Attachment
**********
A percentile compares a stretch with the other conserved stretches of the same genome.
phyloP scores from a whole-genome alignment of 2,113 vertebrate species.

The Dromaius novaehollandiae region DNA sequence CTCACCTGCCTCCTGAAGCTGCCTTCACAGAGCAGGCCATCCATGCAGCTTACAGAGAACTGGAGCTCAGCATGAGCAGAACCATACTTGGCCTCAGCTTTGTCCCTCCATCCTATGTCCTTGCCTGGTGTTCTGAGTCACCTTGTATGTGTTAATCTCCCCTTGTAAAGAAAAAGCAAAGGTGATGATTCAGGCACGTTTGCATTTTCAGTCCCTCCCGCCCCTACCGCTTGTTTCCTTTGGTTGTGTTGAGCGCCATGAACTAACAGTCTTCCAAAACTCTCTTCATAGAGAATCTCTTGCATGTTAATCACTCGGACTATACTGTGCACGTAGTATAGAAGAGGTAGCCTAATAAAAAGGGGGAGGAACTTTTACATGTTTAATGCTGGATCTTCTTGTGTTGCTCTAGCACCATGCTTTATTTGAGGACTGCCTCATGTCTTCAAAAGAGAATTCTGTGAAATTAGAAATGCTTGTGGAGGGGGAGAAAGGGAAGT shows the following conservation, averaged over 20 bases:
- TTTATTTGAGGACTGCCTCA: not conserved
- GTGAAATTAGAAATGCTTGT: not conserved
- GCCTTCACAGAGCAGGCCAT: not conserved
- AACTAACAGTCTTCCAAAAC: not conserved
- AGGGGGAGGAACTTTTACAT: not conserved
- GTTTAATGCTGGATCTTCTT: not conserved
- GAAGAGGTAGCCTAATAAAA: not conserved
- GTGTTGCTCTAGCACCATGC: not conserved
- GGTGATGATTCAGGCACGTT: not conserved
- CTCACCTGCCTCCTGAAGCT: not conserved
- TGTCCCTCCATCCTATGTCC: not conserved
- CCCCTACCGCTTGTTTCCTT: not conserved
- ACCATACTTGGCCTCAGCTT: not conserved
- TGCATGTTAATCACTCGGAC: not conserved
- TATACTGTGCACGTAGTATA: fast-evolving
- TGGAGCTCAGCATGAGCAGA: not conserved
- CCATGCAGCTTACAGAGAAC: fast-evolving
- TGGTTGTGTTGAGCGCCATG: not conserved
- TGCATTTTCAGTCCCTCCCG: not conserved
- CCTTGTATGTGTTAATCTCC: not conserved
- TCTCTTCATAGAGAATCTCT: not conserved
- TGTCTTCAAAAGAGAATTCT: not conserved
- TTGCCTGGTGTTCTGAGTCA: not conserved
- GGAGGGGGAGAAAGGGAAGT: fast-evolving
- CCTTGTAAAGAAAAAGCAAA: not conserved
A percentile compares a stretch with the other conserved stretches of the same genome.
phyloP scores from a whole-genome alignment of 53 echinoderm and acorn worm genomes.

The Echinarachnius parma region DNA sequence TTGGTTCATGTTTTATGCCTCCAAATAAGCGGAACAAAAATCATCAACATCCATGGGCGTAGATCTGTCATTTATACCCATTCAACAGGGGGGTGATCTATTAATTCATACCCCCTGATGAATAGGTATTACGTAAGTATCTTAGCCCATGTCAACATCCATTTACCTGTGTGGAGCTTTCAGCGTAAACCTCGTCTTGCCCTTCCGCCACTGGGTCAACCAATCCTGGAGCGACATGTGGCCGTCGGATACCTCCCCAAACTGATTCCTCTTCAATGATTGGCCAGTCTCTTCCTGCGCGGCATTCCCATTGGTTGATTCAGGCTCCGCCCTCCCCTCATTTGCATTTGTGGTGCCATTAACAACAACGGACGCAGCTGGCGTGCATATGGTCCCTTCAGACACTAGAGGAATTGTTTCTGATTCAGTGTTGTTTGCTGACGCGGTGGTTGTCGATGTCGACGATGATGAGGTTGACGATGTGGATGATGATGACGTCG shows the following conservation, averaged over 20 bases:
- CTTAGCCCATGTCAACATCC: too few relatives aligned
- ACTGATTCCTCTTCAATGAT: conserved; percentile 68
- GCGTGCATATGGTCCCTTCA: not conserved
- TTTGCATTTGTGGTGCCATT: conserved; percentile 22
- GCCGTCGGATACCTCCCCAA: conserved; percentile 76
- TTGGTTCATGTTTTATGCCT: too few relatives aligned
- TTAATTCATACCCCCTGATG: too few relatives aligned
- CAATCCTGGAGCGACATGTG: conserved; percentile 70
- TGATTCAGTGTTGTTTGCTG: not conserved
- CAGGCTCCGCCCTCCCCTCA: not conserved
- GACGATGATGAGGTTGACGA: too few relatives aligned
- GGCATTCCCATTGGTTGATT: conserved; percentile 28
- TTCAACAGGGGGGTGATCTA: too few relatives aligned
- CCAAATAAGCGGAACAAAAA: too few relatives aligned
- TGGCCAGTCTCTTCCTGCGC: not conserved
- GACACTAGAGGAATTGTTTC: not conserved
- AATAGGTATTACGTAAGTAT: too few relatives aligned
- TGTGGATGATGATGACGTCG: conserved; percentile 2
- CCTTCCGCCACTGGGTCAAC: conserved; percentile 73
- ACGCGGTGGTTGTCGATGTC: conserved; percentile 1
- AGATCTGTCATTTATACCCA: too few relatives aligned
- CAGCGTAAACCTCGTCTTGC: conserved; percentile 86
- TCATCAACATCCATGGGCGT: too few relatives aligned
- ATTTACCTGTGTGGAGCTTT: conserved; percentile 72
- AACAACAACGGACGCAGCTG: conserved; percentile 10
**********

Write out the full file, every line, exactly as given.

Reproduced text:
A percentile compares a stretch with the other conserved stretches of the same genome.
phyloP scores from a whole-genome alignment of 2,113 vertebrate species.

The Dromaius novaehollandiae region DNA sequence CTCACCTGCCTCCTGAAGCTGCCTTCACAGAGCAGGCCATCCATGCAGCTTACAGAGAACTGGAGCTCAGCATGAGCAGAACCATACTTGGCCTCAGCTTTGTCCCTCCATCCTATGTCCTTGCCTGGTGTTCTGAGTCACCTTGTATGTGTTAATCTCCCCTTGTAAAGAAAAAGCAAAGGTGATGATTCAGGCACGTTTGCATTTTCAGTCCCTCCCGCCCCTACCGCTTGTTTCCTTTGGTTGTGTTGAGCGCCATGAACTAACAGTCTTCCAAAACTCTCTTCATAGAGAATCTCTTGCATGTTAATCACTCGGACTATACTGTGCACGTAGTATAGAAGAGGTAGCCTAATAAAAAGGGGGAGGAACTTTTACATGTTTAATGCTGGATCTTCTTGTGTTGCTCTAGCACCATGCTTTATTTGAGGACTGCCTCATGTCTTCAAAAGAGAATTCTGTGAAATTAGAAATGCTTGTGGAGGGGGAGAAAGGGAAGT shows the following conservation, averaged over 20 bases:
- TTTATTTGAGGACTGCCTCA: not conserved
- GTGAAATTAGAAATGCTTGT: not conserved
- GCCTTCACAGAGCAGGCCAT: not conserved
- AACTAACAGTCTTCCAAAAC: not conserved
- AGGGGGAGGAACTTTTACAT: not conserved
- GTTTAATGCTGGATCTTCTT: not conserved
- GAAGAGGTAGCCTAATAAAA: not conserved
- GTGTTGCTCTAGCACCATGC: not conserved
- GGTGATGATTCAGGCACGTT: not conserved
- CTCACCTGCCTCCTGAAGCT: not conserved
- TGTCCCTCCATCCTATGTCC: not conserved
- CCCCTACCGCTTGTTTCCTT: not conserved
- ACCATACTTGGCCTCAGCTT: not conserved
- TGCATGTTAATCACTCGGAC: not conserved
- TATACTGTGCACGTAGTATA: fast-evolving
- TGGAGCTCAGCATGAGCAGA: not conserved
- CCATGCAGCTTACAGAGAAC: fast-evolving
- TGGTTGTGTTGAGCGCCATG: not conserved
- TGCATTTTCAGTCCCTCCCG: not conserved
- CCTTGTATGTGTTAATCTCC: not conserved
- TCTCTTCATAGAGAATCTCT: not conserved
- TGTCTTCAAAAGAGAATTCT: not conserved
- TTGCCTGGTGTTCTGAGTCA: not conserved
- GGAGGGGGAGAAAGGGAAGT: fast-evolving
- CCTTGTAAAGAAAAAGCAAA: not conserved
A percentile compares a stretch with the other conserved stretches of the same genome.
phyloP scores from a whole-genome alignment of 53 echinoderm and acorn worm genomes.

The Echinarachnius parma region DNA sequence TTGGTTCATGTTTTATGCCTCCAAATAAGCGGAACAAAAATCATCAACATCCATGGGCGTAGATCTGTCATTTATACCCATTCAACAGGGGGGTGATCTATTAATTCATACCCCCTGATGAATAGGTATTACGTAAGTATCTTAGCCCATGTCAACATCCATTTACCTGTGTGGAGCTTTCAGCGTAAACCTCGTCTTGCCCTTCCGCCACTGGGTCAACCAATCCTGGAGCGACATGTGGCCGTCGGATACCTCCCCAAACTGATTCCTCTTCAATGATTGGCCAGTCTCTTCCTGCGCGGCATTCCCATTGGTTGATTCAGGCTCCGCCCTCCCCTCATTTGCATTTGTGGTGCCATTAACAACAACGGACGCAGCTGGCGTGCATATGGTCCCTTCAGACACTAGAGGAATTGTTTCTGATTCAGTGTTGTTTGCTGACGCGGTGGTTGTCGATGTCGACGATGATGAGGTTGACGATGTGGATGATGATGACGTCG shows the following conservation, averaged over 20 bases:
- CTTAGCCCATGTCAACATCC: too few relatives aligned
- ACTGATTCCTCTTCAATGAT: conserved; percentile 68
- GCGTGCATATGGTCCCTTCA: not conserved
- TTTGCATTTGTGGTGCCATT: conserved; percentile 22
- GCCGTCGGATACCTCCCCAA: conserved; percentile 76
- TTGGTTCATGTTTTATGCCT: too few relatives aligned
- TTAATTCATACCCCCTGATG: too few relatives aligned
- CAATCCTGGAGCGACATGTG: conserved; percentile 70
- TGATTCAGTGTTGTTTGCTG: not conserved
- CAGGCTCCGCCCTCCCCTCA: not conserved
- GACGATGATGAGGTTGACGA: too few relatives aligned
- GGCATTCCCATTGGTTGATT: conserved; percentile 28
- TTCAACAGGGGGGTGATCTA: too few relatives aligned
- CCAAATAAGCGGAACAAAAA: too few relatives aligned
- TGGCCAGTCTCTTCCTGCGC: not conserved
- GACACTAGAGGAATTGTTTC: not conserved
- AATAGGTATTACGTAAGTAT: too few relatives aligned
- TGTGGATGATGATGACGTCG: conserved; percentile 2
- CCTTCCGCCACTGGGTCAAC: conserved; percentile 73
- ACGCGGTGGTTGTCGATGTC: conserved; percentile 1
- AGATCTGTCATTTATACCCA: too few relatives aligned
- CAGCGTAAACCTCGTCTTGC: conserved; percentile 86
- TCATCAACATCCATGGGCGT: too few relatives aligned
- ATTTACCTGTGTGGAGCTTT: conserved; percentile 72
- AACAACAACGGACGCAGCTG: conserved; percentile 10